The sight of a schoolboy sailing through the air in terrifying slow motion and landing with a resounding thud, blood pooling out of his head in a halo on to the ground below is one that will not leave you for days.
This is the first glimpse of Beautiful World, an absolutely outstanding drama that will hold you and keep you captive for the best part.
Beautiful World depicts a world that is anything but. The drama takes you into the extreme end of bullying and violence at schools, resulting in a catastrophic accident that is covered up by the entire school community – with parents and teachers all desperately trying to protect their children in the former and the reputation of the school in the latter. As the weeks unfold so too does a story that will leave you with both an abundant feeling of despair but also a faint glimmer of hope that will keep you going back for more.
There is an overriding theme of justice that carries its way through as we follow the victims’ parents, Park Moo-jin (Park Hee-soon) and Kang In-ha (Choo Ja-hyun) in their desperate and relentless pursuit of it, with their sheer desperation throughout being palpable.
On the other side lies the perpetrators’ families – wealthy, connected and I hasten to add morally bankrupt. There is a constant reference to monsters throughout the drama, and this is quite apt. It is quite difficult to relate to their actions and even though at times Park Sun-hoo’s (Nam Da-reum) mother tries to put herself in their shoes, she fails to do just that, with her display of emotion and inner strength and determination seeing her through. But it is not only her strength but it is also her weaknesses that are on full display. Joan of Arc she is not. Her character is multi-faceted and entirely believable and this is what is so powerful about this drama. Her delivery of some beautifully constructed one-liners will leave you breathless at times and, at others, you will rail for her to get up and smash someone or something.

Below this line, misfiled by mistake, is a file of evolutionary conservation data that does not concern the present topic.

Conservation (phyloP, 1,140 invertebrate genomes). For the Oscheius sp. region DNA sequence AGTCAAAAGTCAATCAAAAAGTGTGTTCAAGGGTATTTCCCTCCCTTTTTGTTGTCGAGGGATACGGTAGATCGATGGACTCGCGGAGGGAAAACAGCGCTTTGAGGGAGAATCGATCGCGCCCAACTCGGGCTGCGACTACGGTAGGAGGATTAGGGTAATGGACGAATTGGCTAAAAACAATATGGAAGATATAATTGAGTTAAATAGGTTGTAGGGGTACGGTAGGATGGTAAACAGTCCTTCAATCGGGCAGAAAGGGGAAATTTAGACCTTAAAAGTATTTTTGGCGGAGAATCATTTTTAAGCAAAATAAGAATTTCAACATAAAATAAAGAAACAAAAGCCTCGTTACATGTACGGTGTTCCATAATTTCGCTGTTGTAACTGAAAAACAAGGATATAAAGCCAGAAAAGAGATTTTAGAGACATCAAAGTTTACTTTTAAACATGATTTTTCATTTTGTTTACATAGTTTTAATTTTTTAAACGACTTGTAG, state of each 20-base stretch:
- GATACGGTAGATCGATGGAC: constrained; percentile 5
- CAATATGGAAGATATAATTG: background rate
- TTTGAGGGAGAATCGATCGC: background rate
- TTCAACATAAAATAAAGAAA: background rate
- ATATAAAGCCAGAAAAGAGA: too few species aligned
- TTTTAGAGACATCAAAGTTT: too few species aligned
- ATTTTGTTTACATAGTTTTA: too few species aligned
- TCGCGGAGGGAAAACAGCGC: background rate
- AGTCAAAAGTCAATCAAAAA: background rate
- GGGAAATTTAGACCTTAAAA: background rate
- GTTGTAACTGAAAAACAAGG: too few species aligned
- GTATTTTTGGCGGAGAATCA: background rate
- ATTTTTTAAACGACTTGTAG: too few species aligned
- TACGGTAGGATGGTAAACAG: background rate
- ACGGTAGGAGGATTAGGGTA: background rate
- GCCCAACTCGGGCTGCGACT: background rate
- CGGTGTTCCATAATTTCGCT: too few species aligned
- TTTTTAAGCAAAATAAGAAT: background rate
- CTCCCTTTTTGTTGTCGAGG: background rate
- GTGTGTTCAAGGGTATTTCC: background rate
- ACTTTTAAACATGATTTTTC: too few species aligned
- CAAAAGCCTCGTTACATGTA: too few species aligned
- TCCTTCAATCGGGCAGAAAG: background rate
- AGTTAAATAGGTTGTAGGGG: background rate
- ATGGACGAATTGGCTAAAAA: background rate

On the other hand, Sun-hoo’s father initially is portrayed as being weak and a supreme conflict-avoider – stuck in a haze of overwhelming guilt and denial, but over time, we see how perfectly suited they are, with his support, inner resolve and calm composure complementing her sometimes volatile and unpredictable personality exceptionally well.
Their family unit is complete with Sun-ho’s sister, Park Su-ho (Kim Hwan-hee) who is equally driven to reveal the truth, which often lands her in hot water but she persists, demonstrating a maturity well beyond her years.
But back to the perpetrators. As I said earlier they are established, most of them wealthy and well-connected, with the main antagonist being the school’s director, Oh Jin-pyo (Oh Man-seok). This is one character that lost his moral compass a long time ago. He shows not even the faintest bit of remorse throughout and will go (and does) go to extreme lengths to protect his family, but in reality it is really to protect himself. As the weeks progress and his wife, Seo Eun-joo (Cho Yeo-jeong) starts spiralling out of control, unable to control her emotions or guilt, he becomes colder and more merciless, if that is even possible. What starts as her valiant attempt to protect her son, Oh Joon-seok (Seo Dong-hyun) soon turns on her as they constantly point out that it is her fault they are in this mess – both the son and father blaming her and completely dodging responsibility for everything.
Whatever I do, you will cover for me anyway
- Oh Joon-seok
The relationship between mother and son becomes more and more frayed as the drama progresses, with some great dialogue demonstrating the internal struggles they both have with the events that unfolded. It is really a moral lesson, one that is captured beautifully by Joon-seok when he says, “Whatever I do, you will cover up for me anyway.” And this is the essence of the drama. What really strikes you is that the boys are in some desperate need of guidance and instead they are led down the wrong path into a world where the truth will not set you free; spin and hyperbole will.
As Mark Twain famously said – if you tell the truth, you don’t have to remember, and at the risk of spoiling the entire drama, I will leave it at that.